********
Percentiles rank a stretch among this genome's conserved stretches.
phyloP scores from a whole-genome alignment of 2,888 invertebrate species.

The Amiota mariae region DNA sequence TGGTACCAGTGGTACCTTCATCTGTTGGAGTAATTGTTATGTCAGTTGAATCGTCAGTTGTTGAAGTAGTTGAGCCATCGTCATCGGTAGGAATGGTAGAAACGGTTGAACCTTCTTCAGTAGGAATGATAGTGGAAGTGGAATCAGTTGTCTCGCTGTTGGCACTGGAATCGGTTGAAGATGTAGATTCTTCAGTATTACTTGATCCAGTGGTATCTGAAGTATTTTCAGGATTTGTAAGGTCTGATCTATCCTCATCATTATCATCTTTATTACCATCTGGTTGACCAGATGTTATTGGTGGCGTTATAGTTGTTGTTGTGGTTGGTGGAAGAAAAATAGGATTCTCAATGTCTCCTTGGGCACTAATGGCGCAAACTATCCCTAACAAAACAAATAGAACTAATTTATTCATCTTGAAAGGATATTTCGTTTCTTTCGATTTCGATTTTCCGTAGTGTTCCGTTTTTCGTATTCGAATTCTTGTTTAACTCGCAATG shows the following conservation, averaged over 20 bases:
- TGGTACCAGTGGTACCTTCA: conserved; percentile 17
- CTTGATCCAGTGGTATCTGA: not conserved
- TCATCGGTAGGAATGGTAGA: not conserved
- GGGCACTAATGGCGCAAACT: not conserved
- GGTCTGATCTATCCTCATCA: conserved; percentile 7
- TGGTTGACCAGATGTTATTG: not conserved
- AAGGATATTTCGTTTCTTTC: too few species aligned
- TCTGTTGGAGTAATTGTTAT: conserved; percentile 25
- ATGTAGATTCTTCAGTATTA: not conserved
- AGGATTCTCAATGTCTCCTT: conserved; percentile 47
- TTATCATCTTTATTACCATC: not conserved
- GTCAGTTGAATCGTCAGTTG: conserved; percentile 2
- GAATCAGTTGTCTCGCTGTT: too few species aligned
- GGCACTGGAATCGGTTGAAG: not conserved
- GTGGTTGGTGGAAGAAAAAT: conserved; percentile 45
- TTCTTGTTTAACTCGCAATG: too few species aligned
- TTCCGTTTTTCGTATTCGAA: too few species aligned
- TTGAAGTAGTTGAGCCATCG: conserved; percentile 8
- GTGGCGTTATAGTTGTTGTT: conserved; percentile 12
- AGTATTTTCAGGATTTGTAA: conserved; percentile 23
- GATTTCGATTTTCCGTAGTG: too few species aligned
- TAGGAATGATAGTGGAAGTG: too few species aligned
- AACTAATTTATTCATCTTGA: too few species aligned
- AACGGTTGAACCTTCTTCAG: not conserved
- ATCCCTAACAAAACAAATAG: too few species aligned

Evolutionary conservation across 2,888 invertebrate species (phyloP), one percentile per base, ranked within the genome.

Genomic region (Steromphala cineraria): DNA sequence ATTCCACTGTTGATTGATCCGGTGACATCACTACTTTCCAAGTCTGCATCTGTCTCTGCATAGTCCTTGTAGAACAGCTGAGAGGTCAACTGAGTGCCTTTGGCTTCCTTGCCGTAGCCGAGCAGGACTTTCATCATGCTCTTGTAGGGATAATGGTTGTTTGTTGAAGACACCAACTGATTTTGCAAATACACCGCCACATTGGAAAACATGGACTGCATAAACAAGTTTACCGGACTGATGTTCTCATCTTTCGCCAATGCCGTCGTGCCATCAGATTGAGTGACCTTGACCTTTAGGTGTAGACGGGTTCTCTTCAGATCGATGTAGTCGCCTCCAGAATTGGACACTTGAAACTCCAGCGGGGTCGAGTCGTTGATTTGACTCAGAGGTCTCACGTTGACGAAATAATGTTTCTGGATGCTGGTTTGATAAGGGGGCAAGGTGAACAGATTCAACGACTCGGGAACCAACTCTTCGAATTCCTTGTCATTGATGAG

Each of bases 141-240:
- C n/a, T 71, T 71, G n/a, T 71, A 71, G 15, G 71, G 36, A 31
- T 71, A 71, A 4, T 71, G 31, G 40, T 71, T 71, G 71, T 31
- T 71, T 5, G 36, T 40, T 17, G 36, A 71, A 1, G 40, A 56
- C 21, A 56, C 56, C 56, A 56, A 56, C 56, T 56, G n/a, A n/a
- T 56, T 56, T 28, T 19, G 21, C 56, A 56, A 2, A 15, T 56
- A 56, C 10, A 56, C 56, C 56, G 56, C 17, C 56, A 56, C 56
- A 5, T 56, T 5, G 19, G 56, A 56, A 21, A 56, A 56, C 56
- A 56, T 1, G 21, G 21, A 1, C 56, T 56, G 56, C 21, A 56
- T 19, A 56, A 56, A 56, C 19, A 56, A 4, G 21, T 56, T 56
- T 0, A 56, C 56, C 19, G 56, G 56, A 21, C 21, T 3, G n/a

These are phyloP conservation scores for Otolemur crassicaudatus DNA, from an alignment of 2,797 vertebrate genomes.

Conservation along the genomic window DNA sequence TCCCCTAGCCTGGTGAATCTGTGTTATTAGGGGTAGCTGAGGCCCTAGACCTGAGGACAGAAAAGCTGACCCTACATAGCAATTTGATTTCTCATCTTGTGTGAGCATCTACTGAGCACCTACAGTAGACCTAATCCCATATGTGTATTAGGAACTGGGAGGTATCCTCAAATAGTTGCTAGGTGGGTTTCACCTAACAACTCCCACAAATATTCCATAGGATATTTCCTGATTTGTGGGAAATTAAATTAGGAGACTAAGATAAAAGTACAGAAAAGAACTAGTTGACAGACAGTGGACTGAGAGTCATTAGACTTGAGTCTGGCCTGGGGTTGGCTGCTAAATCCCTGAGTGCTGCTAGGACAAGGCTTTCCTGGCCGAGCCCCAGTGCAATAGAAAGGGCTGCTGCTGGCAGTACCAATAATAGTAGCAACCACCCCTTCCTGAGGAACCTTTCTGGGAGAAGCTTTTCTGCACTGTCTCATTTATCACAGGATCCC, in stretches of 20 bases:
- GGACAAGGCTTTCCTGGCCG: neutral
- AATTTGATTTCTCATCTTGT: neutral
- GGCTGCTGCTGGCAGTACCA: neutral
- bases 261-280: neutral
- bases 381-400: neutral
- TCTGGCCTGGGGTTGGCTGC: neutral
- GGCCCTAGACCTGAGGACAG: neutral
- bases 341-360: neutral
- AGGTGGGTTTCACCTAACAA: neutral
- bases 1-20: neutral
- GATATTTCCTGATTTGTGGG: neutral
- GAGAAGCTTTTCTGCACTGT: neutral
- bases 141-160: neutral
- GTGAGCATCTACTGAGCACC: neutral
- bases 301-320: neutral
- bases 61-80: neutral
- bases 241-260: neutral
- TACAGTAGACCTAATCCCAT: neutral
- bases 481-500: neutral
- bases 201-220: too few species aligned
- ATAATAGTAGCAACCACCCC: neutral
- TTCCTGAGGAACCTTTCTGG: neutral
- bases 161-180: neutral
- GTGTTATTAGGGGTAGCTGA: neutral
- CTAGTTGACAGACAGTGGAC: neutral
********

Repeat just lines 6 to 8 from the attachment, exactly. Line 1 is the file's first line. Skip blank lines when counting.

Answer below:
- TCATCGGTAGGAATGGTAGA: not conserved
- GGGCACTAATGGCGCAAACT: not conserved
- GGTCTGATCTATCCTCATCA: conserved; percentile 7